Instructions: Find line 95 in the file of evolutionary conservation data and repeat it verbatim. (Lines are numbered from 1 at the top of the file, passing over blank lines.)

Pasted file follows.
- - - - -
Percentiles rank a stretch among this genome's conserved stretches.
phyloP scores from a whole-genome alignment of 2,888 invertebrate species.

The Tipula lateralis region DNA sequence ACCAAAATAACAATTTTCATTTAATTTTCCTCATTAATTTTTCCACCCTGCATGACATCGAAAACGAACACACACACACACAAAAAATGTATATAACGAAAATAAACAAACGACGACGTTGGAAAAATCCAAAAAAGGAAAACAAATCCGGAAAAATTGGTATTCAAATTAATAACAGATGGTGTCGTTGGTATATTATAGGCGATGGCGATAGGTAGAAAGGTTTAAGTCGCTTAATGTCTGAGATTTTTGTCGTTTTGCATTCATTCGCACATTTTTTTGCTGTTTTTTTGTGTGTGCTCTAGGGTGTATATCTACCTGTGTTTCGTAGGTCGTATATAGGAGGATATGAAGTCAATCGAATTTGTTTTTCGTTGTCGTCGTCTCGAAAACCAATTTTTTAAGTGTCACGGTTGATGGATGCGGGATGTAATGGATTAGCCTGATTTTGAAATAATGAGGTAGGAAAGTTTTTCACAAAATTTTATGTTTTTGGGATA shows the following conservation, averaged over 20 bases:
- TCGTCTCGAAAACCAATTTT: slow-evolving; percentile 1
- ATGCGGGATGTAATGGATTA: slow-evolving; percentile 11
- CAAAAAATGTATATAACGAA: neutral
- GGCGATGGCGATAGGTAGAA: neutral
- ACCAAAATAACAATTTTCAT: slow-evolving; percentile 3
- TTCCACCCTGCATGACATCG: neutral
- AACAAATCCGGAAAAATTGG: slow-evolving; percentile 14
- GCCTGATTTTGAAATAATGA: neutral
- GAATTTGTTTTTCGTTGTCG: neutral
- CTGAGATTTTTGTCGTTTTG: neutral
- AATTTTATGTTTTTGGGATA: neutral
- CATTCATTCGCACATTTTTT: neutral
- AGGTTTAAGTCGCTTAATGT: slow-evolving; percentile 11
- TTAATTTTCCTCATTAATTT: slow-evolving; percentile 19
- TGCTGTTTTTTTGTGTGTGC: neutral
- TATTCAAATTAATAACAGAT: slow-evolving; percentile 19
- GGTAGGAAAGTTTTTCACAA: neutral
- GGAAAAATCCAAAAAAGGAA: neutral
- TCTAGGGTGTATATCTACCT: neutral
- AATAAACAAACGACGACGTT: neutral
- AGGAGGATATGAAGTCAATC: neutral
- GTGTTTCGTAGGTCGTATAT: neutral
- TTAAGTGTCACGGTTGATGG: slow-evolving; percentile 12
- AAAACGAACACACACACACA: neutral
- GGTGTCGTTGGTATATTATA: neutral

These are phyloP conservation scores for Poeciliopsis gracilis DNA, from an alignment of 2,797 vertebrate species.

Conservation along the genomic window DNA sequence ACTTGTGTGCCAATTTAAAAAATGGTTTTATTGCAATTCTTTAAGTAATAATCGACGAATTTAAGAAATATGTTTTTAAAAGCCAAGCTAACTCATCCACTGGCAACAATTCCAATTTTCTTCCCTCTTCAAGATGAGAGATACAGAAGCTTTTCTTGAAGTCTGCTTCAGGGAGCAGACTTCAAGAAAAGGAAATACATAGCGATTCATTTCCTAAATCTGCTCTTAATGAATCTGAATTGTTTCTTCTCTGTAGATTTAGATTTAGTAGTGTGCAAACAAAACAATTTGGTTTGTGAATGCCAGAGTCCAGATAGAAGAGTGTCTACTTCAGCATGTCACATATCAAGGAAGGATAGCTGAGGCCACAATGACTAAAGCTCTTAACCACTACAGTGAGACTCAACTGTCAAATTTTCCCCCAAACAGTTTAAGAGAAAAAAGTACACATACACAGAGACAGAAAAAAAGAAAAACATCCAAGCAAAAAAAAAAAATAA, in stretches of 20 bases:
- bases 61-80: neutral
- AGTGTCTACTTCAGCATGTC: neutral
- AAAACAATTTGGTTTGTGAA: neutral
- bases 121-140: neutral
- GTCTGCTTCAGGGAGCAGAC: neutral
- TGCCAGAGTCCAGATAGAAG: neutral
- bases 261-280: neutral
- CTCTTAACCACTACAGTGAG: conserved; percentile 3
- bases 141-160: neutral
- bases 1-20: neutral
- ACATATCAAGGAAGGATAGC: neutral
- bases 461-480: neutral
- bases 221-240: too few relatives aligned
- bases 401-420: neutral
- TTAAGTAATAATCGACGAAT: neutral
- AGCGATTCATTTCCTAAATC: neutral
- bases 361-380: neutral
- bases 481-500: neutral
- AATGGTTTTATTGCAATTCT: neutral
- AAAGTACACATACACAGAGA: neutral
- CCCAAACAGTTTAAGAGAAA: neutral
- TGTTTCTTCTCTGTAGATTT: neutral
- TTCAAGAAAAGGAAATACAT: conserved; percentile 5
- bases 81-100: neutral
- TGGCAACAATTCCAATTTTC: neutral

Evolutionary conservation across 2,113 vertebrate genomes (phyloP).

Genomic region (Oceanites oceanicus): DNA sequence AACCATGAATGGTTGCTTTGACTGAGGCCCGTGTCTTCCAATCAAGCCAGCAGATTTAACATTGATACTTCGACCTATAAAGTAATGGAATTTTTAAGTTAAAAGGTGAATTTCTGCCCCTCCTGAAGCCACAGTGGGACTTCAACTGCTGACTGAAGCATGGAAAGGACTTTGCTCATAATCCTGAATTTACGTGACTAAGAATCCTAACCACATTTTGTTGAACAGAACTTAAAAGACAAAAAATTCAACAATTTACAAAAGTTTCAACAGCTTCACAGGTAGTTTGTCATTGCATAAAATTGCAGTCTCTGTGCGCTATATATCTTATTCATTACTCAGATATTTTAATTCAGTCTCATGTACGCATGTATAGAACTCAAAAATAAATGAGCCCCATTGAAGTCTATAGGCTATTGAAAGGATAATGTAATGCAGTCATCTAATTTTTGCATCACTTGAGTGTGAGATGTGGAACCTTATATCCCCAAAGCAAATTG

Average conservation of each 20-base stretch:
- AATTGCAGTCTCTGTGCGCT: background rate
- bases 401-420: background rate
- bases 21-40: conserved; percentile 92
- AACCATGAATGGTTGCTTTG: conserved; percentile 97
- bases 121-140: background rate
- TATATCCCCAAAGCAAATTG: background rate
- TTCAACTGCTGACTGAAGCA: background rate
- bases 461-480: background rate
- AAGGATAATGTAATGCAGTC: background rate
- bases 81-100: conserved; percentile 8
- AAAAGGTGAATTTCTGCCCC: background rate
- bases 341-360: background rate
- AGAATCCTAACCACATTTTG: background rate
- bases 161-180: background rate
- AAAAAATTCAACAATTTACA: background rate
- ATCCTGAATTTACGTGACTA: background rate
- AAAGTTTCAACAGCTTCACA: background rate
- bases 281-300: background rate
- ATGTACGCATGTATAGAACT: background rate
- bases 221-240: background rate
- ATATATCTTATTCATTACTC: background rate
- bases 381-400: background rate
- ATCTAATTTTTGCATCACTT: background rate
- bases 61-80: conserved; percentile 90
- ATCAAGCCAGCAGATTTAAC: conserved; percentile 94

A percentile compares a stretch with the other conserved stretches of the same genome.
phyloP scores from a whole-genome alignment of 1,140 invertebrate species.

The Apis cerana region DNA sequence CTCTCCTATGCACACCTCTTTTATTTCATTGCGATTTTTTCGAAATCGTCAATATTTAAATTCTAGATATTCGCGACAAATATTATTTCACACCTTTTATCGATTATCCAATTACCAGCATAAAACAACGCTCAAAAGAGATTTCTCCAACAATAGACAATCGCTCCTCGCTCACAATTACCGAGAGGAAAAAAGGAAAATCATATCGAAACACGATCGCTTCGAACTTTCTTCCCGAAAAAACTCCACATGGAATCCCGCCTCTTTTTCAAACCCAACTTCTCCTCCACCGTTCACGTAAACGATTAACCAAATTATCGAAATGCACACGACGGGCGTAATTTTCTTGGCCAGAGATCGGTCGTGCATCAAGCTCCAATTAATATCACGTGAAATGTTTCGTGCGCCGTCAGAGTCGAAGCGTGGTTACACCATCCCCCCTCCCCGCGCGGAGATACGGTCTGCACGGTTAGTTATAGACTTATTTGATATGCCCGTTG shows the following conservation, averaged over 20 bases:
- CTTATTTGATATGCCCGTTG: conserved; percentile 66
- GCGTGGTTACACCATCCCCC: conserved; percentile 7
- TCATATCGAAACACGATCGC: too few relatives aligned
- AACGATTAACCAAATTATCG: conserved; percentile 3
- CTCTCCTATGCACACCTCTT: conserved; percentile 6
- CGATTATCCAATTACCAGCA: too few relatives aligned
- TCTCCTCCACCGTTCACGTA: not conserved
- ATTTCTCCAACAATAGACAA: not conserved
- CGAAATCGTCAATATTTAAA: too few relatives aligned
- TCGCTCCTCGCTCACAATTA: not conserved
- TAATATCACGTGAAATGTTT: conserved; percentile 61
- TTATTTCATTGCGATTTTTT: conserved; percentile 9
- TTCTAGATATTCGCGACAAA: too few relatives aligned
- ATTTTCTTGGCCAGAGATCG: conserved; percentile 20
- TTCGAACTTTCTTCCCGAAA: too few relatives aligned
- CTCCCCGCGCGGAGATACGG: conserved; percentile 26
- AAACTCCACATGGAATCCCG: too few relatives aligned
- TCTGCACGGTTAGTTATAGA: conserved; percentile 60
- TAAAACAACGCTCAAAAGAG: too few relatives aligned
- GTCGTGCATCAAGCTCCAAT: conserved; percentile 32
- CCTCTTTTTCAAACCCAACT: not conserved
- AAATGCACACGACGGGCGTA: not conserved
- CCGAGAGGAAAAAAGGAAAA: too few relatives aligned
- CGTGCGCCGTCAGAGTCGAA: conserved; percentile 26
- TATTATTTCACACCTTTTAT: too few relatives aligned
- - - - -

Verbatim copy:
- CGAAATCGTCAATATTTAAA: too few relatives aligned